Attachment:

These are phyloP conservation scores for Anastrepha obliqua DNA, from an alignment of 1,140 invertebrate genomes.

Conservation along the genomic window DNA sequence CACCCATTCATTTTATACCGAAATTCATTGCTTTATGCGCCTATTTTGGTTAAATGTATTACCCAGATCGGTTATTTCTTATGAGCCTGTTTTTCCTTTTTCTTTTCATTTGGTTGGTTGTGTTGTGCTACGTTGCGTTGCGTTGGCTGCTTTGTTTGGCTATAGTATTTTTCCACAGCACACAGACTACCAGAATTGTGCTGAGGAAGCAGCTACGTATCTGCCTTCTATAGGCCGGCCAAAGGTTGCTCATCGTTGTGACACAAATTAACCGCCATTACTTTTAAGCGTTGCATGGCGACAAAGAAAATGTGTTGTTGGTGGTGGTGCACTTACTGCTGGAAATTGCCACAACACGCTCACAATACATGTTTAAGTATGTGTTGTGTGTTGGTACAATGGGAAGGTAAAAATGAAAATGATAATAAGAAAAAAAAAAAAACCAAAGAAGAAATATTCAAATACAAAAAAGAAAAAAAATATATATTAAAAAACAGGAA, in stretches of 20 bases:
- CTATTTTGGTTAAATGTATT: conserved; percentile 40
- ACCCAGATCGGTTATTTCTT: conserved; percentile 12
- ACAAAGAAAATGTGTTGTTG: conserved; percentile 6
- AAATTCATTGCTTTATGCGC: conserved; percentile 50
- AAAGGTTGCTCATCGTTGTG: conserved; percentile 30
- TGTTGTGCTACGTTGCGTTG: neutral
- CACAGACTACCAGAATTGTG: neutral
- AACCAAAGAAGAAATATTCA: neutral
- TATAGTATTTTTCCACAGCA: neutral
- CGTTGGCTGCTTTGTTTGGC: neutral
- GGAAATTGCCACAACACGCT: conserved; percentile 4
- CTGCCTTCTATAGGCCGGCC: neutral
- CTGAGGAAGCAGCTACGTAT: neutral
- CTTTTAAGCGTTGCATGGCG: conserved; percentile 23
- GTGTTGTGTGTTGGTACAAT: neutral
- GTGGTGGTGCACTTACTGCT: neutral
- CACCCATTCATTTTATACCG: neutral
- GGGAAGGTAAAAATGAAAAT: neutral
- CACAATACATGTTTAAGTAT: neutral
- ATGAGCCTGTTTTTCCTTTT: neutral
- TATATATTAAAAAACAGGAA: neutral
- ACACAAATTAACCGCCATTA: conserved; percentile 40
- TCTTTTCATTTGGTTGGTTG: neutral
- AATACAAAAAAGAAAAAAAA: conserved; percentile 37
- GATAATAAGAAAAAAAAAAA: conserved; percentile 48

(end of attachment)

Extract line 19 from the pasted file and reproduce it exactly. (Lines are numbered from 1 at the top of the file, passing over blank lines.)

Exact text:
- CACCCATTCATTTTATACCG: neutral